A major goal of every YA librarian is to increase her market share, that is, to increase the number of teenagers using her library and those teens’ level of engagement in the library. In my experience, the most reliable and lasting way to accomplish this goal is for the YA librarian to actively embed herself in her community.
When I moved to Mitchell, I had no ties to the community: I knew nobody except the library staff who interviewed me, and the only time I had been in town was the one day I drove out for the interview from 400 miles away. From this thin knowledge base, I have in three years fostered connections throughout the community that grew my library’s offerings from 7 youth programs a year to nearly 200, 8 summer reading program community partners to 16, and 0 grants earned in the prior 6 years to 3 in the 3 years of my tenure. I have fostered new partnerships with local homeschool groups, the elementary schools’ teacher groups and principals, the high school science department, the local state park, an assisted living facility for youth, the pregnancy care center, the charity consignment shop, 4H, youth groups at a local faith-based agency, 100% of listed preschools in our taxing district, and more. These successes are largely due to embedding myself in the community.
When moving to Mitchell, I made the conscious choice to become engaged in the community. I leased an apartment in walking distance to the library, shopped for a church, volunteered at local charitable events, attended community meetings, and generally stomped the pavement for the combined purposes of making myself known and publicizing the library. When attending school board meetings, dropping off brochures at preschools, and even when buying groceries, I introduced myself as “Jacqui the Librarian” to give people a person to connect to the library building.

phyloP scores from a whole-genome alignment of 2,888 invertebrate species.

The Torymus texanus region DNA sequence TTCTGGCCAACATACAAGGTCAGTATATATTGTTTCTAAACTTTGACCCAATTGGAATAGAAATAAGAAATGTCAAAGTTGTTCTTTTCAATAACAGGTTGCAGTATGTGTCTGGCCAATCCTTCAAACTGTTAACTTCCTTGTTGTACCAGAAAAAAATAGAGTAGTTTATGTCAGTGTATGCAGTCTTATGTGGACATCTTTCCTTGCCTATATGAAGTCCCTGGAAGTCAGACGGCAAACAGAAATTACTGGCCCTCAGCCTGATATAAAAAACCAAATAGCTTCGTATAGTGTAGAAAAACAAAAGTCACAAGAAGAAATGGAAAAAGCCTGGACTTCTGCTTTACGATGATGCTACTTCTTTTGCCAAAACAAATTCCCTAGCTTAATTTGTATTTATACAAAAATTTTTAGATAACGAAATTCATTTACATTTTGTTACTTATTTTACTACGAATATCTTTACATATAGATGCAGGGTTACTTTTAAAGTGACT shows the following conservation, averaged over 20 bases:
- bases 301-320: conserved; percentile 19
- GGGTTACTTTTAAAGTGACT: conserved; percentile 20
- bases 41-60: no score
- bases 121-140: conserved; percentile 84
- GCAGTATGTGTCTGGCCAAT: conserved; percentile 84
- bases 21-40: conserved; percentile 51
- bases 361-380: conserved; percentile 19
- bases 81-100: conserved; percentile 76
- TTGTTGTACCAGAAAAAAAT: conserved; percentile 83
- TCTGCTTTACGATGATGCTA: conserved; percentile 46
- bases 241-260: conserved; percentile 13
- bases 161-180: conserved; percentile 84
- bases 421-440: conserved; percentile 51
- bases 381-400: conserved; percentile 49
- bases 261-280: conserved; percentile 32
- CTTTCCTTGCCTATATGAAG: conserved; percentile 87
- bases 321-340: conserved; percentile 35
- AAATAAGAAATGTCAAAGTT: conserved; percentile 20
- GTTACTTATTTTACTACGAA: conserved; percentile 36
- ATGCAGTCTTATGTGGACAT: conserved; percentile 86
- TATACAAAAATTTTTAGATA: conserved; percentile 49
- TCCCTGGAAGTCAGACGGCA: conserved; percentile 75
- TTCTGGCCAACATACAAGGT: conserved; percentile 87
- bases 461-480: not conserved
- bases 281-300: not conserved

Following the age-old advice that “you have two ears and one mouth, use them proportionally”, I spent the vast majority of my first year getting to know the community’s priorities, concerns, prime movers, and average citizens. I also let them know me, so that they felt they had a personal connection at the library. From there, in my second and third years I was able to make scores of suggestions for collaborations with the library, new initiatives for patrons, and personalized suggestions for library usage. Again and again to every group who would listen (and plenty who wouldn’t), I suggested how the library could assist them in accomplishing their own goals; and again and again, they took me up on my offers.
You too can find collaborative opportunities by embedding yourself in the community. Wherever possible, I would encourage you to live in the same area as your patrons, attend social events that they attend, volunteer with charities that serve your patrons, and always be prepared to represent the library. Wherever your library is and whatever size your YA department takes, you can increase its market share in teenagers present and engaged by building collaborations within your community, to the ultimate effect that you serve more patrons and in more diverse ways, create funding opportunities, and increase community support for your library.